Sources suggested that Michael Howard was determined to get rid of the liberal establishment prison reformer who had become a "thorn in his side".
Judge Tumim's high-profile and relentless campaign for more humane conditions in Britain's jails did not sit comfortably with Mr Howard's austere "prison works" policy. Even more embarrassing for a Home Secretary anxious to prove his tough law and order credentials were Judge Tumim's criticisms of poor management, drug- ridden jails and security failings.
Following the two most embarrassing lapses of security - the Whitemoor and Parkhurst prison escapes - the worsening relationship reached breaking point. There was a clash over the quality of the judge's report into Whitemoor and a worse row over the fact that his warnings over security failures at Park hurst, only three months before the escape, had been ignored.
Judge Tumim yesterday tried to pour oil on troubled waters by maintaining that the decision to go after eight years as chief inspector was mutual. But sources close to the 64-year-old judge said he so valued his work that he would have served "more years, if asked".
"He feels very hurt at the way he has been marginalised," said one. "He feels he is being penalised for doing his job - that of an independent inspector, praising what is good and criticising what is bad."
But it was the bad news, coupled with Judge Tumim's neat turns of phrase, which grabbed the headlines - "prison squalor", "corrupting and depressing institution", "a sub-culture of self-destruction". This ability to attract publicity was said to have further annoyed Mr Howard.
Yesterday there was no doubt that the constant drip, drip of one critical prison report after another had vastly improved the lot of the country's 51,000 prisoners. Derek Lewis, director-general of the Prison Service, said he was "an immensely powerful catalyst for change". One of Judge Tumim's major achievements, and one he himself cites, is the introduction of in-cell lavatories, ending the unhygienic plastic bucket and "slopping out".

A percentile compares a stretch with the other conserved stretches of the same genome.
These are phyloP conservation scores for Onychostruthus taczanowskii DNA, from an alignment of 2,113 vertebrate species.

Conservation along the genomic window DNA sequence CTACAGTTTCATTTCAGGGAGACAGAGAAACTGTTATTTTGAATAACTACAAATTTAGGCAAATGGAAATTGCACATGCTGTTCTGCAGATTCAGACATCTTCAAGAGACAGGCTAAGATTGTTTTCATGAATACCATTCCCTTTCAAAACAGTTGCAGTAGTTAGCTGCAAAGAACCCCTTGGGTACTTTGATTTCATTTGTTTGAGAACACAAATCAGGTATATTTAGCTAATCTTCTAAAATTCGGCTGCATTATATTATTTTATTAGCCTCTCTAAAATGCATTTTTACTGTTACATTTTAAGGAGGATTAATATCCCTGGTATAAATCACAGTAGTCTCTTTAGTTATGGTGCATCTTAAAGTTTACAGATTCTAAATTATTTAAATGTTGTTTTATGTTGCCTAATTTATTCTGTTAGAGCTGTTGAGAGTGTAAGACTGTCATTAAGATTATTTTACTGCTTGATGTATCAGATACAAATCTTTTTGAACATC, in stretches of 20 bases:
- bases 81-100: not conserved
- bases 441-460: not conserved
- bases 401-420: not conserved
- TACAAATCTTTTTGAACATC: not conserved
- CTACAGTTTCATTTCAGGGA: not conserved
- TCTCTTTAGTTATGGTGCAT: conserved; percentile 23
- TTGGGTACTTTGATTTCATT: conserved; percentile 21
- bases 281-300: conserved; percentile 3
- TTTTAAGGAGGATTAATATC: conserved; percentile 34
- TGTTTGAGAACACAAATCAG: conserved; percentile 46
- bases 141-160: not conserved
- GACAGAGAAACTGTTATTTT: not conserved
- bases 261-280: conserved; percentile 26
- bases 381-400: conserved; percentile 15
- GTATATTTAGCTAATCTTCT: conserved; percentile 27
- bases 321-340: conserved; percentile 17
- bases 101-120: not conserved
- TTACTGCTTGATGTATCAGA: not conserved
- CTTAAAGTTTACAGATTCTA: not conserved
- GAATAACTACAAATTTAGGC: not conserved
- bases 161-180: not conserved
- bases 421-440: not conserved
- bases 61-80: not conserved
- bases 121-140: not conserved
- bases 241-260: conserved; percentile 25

But they went far further. He raised public awareness of conditions that prevailed in many prisons. He was tireless in his demands for more active regimes for prisoners, more education, work treatment and rehabilitation programmes and he campaigned for an end to overcrowding. When his humanising approach was adopted and enhanced by Lord Woolf, during his inquiry into the 1989 Strangeways riots, penal reform became part of Conservative criminal justice policy.
Douglas Hurd, as Home Secretary, introduced the 1991 Criminal Justice Act, which sought to divert petty offenders from jail. But it proved to be a short-lived experiment as Mr Hurd's successors moved swiftly to end what appeared to the grass roots to be going soft on crime. The question now is over who Mr Howard will appoint to take over from Judge Tumim, when he finally steps down at the end of the year.
What he said...
Brixton March 1990: "This is a corrupting and depressing
Risley February 1988: "Squalor, low ceilings, poor lighting, overcrowding and slopping out. These urgent
issues of humanity cannot wait for long term decisions and should not have to wait for us."
Cardiff October 1992:
"Lethargy had overtaken the
establishment and management was paralysed."
Leeds December 1989:
" Sub-culture of self-destructive
What they said about him...
"His achievement is reflected in every prison in the country" - Stephen Shaw, director of the Prison Reform Trust
"He has put prisons on the map" - Paul Cavadino, chairman, Penal Affairs Consortium
"Deeply interested in the Prison Service and committed to improving it" - George Howarth, Labour spokesman on prisons
"Brought plain common sense to the job" - Derek Lewis, director general of the Prison ServiceReuse content